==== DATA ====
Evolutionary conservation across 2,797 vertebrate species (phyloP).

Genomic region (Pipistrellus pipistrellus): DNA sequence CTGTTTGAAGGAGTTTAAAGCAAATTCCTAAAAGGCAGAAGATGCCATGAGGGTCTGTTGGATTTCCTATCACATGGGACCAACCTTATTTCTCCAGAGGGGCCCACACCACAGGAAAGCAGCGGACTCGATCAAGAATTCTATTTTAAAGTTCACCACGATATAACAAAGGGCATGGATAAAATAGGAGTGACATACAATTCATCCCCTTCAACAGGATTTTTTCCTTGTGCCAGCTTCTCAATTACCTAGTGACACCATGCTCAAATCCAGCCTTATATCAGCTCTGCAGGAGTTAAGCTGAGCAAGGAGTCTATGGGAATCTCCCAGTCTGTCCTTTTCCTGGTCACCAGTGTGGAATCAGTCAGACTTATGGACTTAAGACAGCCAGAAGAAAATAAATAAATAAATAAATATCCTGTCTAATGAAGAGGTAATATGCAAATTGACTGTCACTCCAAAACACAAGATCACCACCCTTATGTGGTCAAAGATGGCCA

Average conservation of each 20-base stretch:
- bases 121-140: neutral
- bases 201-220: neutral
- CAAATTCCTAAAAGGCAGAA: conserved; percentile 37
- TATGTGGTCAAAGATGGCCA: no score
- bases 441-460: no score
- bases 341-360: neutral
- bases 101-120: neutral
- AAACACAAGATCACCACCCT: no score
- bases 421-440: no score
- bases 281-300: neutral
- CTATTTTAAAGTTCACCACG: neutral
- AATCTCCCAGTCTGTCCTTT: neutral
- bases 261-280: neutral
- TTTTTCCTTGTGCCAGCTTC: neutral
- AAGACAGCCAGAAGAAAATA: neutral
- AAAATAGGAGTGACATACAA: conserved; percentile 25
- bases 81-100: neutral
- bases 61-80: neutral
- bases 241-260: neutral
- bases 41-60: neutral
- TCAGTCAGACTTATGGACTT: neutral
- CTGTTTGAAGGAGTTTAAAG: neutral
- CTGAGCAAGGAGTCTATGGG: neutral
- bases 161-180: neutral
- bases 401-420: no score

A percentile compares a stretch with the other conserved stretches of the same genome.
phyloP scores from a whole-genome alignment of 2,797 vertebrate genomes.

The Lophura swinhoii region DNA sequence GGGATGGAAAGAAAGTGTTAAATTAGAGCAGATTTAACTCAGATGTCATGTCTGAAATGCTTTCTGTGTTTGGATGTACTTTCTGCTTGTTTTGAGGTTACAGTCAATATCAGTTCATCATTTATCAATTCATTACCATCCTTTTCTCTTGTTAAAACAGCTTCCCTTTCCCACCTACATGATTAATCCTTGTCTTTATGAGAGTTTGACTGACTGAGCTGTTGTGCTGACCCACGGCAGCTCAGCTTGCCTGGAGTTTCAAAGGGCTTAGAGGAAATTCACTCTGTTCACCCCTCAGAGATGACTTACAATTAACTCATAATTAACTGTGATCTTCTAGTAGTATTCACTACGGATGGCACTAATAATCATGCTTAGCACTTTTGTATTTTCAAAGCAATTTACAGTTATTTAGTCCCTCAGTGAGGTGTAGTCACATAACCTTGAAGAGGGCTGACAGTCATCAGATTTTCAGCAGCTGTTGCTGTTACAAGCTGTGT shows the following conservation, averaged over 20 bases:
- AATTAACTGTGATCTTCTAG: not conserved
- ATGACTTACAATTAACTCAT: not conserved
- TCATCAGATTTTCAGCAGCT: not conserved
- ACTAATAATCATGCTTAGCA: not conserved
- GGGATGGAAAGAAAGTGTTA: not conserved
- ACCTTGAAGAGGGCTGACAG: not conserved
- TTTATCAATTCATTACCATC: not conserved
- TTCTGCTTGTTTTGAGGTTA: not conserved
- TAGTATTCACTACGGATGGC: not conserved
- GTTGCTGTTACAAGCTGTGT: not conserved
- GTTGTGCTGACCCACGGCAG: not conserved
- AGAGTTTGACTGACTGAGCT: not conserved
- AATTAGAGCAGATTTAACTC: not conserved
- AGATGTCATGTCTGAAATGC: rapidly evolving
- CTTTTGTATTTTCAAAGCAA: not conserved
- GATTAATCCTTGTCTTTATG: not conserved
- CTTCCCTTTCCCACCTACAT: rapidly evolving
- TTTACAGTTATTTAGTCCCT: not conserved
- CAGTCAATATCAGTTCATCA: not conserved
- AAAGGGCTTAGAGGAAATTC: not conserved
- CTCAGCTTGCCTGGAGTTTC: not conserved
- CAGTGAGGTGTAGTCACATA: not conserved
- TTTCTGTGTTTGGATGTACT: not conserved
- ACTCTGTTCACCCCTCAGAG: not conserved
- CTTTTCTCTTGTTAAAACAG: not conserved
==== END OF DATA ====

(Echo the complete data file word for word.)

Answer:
Evolutionary conservation across 2,797 vertebrate species (phyloP).

Genomic region (Pipistrellus pipistrellus): DNA sequence CTGTTTGAAGGAGTTTAAAGCAAATTCCTAAAAGGCAGAAGATGCCATGAGGGTCTGTTGGATTTCCTATCACATGGGACCAACCTTATTTCTCCAGAGGGGCCCACACCACAGGAAAGCAGCGGACTCGATCAAGAATTCTATTTTAAAGTTCACCACGATATAACAAAGGGCATGGATAAAATAGGAGTGACATACAATTCATCCCCTTCAACAGGATTTTTTCCTTGTGCCAGCTTCTCAATTACCTAGTGACACCATGCTCAAATCCAGCCTTATATCAGCTCTGCAGGAGTTAAGCTGAGCAAGGAGTCTATGGGAATCTCCCAGTCTGTCCTTTTCCTGGTCACCAGTGTGGAATCAGTCAGACTTATGGACTTAAGACAGCCAGAAGAAAATAAATAAATAAATAAATATCCTGTCTAATGAAGAGGTAATATGCAAATTGACTGTCACTCCAAAACACAAGATCACCACCCTTATGTGGTCAAAGATGGCCA

Average conservation of each 20-base stretch:
- bases 121-140: neutral
- bases 201-220: neutral
- CAAATTCCTAAAAGGCAGAA: conserved; percentile 37
- TATGTGGTCAAAGATGGCCA: no score
- bases 441-460: no score
- bases 341-360: neutral
- bases 101-120: neutral
- AAACACAAGATCACCACCCT: no score
- bases 421-440: no score
- bases 281-300: neutral
- CTATTTTAAAGTTCACCACG: neutral
- AATCTCCCAGTCTGTCCTTT: neutral
- bases 261-280: neutral
- TTTTTCCTTGTGCCAGCTTC: neutral
- AAGACAGCCAGAAGAAAATA: neutral
- AAAATAGGAGTGACATACAA: conserved; percentile 25
- bases 81-100: neutral
- bases 61-80: neutral
- bases 241-260: neutral
- bases 41-60: neutral
- TCAGTCAGACTTATGGACTT: neutral
- CTGTTTGAAGGAGTTTAAAG: neutral
- CTGAGCAAGGAGTCTATGGG: neutral
- bases 161-180: neutral
- bases 401-420: no score

A percentile compares a stretch with the other conserved stretches of the same genome.
phyloP scores from a whole-genome alignment of 2,797 vertebrate genomes.

The Lophura swinhoii region DNA sequence GGGATGGAAAGAAAGTGTTAAATTAGAGCAGATTTAACTCAGATGTCATGTCTGAAATGCTTTCTGTGTTTGGATGTACTTTCTGCTTGTTTTGAGGTTACAGTCAATATCAGTTCATCATTTATCAATTCATTACCATCCTTTTCTCTTGTTAAAACAGCTTCCCTTTCCCACCTACATGATTAATCCTTGTCTTTATGAGAGTTTGACTGACTGAGCTGTTGTGCTGACCCACGGCAGCTCAGCTTGCCTGGAGTTTCAAAGGGCTTAGAGGAAATTCACTCTGTTCACCCCTCAGAGATGACTTACAATTAACTCATAATTAACTGTGATCTTCTAGTAGTATTCACTACGGATGGCACTAATAATCATGCTTAGCACTTTTGTATTTTCAAAGCAATTTACAGTTATTTAGTCCCTCAGTGAGGTGTAGTCACATAACCTTGAAGAGGGCTGACAGTCATCAGATTTTCAGCAGCTGTTGCTGTTACAAGCTGTGT shows the following conservation, averaged over 20 bases:
- AATTAACTGTGATCTTCTAG: not conserved
- ATGACTTACAATTAACTCAT: not conserved
- TCATCAGATTTTCAGCAGCT: not conserved
- ACTAATAATCATGCTTAGCA: not conserved
- GGGATGGAAAGAAAGTGTTA: not conserved
- ACCTTGAAGAGGGCTGACAG: not conserved
- TTTATCAATTCATTACCATC: not conserved
- TTCTGCTTGTTTTGAGGTTA: not conserved
- TAGTATTCACTACGGATGGC: not conserved
- GTTGCTGTTACAAGCTGTGT: not conserved
- GTTGTGCTGACCCACGGCAG: not conserved
- AGAGTTTGACTGACTGAGCT: not conserved
- AATTAGAGCAGATTTAACTC: not conserved
- AGATGTCATGTCTGAAATGC: rapidly evolving
- CTTTTGTATTTTCAAAGCAA: not conserved
- GATTAATCCTTGTCTTTATG: not conserved
- CTTCCCTTTCCCACCTACAT: rapidly evolving
- TTTACAGTTATTTAGTCCCT: not conserved
- CAGTCAATATCAGTTCATCA: not conserved
- AAAGGGCTTAGAGGAAATTC: not conserved
- CTCAGCTTGCCTGGAGTTTC: not conserved
- CAGTGAGGTGTAGTCACATA: not conserved
- TTTCTGTGTTTGGATGTACT: not conserved
- ACTCTGTTCACCCCTCAGAG: not conserved
- CTTTTCTCTTGTTAAAACAG: not conserved